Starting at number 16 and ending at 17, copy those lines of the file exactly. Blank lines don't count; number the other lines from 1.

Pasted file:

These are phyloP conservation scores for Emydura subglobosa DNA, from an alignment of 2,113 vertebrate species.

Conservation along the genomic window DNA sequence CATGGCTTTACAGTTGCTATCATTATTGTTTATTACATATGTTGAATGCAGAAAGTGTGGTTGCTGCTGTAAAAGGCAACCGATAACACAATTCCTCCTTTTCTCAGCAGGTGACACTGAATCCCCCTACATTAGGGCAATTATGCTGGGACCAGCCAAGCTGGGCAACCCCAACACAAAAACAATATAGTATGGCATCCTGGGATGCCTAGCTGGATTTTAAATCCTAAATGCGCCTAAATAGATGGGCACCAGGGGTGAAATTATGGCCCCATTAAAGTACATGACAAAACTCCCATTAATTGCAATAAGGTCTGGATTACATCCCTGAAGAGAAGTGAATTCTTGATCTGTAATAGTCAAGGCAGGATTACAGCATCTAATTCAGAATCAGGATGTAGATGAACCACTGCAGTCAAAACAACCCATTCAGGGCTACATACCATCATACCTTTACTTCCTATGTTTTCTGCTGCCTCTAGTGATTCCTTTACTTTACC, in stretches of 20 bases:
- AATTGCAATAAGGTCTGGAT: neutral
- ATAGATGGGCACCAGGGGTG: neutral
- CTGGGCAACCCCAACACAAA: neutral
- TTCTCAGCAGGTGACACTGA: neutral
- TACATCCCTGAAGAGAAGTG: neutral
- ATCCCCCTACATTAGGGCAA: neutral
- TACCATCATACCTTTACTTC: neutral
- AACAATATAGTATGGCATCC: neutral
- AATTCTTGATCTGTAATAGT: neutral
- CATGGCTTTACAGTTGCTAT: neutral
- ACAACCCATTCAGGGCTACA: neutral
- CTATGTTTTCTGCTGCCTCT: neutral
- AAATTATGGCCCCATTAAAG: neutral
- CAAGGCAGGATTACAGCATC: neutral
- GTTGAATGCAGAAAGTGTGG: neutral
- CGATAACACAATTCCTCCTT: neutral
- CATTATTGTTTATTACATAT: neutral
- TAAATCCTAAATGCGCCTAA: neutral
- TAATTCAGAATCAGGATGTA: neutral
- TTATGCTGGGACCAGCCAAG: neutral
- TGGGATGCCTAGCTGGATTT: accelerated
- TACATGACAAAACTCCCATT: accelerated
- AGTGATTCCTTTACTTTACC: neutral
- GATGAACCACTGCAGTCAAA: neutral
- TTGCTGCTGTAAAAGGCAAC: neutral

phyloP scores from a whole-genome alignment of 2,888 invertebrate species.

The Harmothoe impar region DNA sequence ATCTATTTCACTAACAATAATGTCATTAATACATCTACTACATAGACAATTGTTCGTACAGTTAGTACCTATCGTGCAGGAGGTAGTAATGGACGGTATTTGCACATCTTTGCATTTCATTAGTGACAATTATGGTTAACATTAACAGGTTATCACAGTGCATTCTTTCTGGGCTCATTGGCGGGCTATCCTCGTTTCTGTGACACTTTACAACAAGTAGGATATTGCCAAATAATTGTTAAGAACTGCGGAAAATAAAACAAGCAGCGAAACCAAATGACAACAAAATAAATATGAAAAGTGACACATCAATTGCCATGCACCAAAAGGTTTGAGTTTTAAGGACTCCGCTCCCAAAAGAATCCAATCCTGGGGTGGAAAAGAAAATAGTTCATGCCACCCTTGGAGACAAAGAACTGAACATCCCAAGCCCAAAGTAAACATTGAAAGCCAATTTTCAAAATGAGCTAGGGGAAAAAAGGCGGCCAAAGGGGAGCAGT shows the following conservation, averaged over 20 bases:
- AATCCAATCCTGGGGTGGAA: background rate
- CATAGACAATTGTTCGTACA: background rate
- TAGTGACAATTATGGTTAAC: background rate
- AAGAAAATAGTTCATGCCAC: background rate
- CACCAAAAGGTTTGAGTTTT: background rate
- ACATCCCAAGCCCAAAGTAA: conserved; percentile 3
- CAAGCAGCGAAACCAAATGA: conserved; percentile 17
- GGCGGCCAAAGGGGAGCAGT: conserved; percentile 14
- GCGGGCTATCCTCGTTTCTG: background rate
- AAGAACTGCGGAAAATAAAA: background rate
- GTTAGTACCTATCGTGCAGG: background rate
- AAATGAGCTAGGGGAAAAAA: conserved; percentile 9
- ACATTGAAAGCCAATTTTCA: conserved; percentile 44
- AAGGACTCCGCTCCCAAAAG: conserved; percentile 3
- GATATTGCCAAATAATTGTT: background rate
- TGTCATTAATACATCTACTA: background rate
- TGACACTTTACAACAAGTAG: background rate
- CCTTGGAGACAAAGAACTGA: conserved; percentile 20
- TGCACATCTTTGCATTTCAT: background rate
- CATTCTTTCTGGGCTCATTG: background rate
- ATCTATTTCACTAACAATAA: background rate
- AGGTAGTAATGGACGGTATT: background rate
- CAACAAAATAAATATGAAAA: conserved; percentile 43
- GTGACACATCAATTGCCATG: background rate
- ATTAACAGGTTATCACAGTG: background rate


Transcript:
- CAAGGCAGGATTACAGCATC: neutral
- GTTGAATGCAGAAAGTGTGG: neutral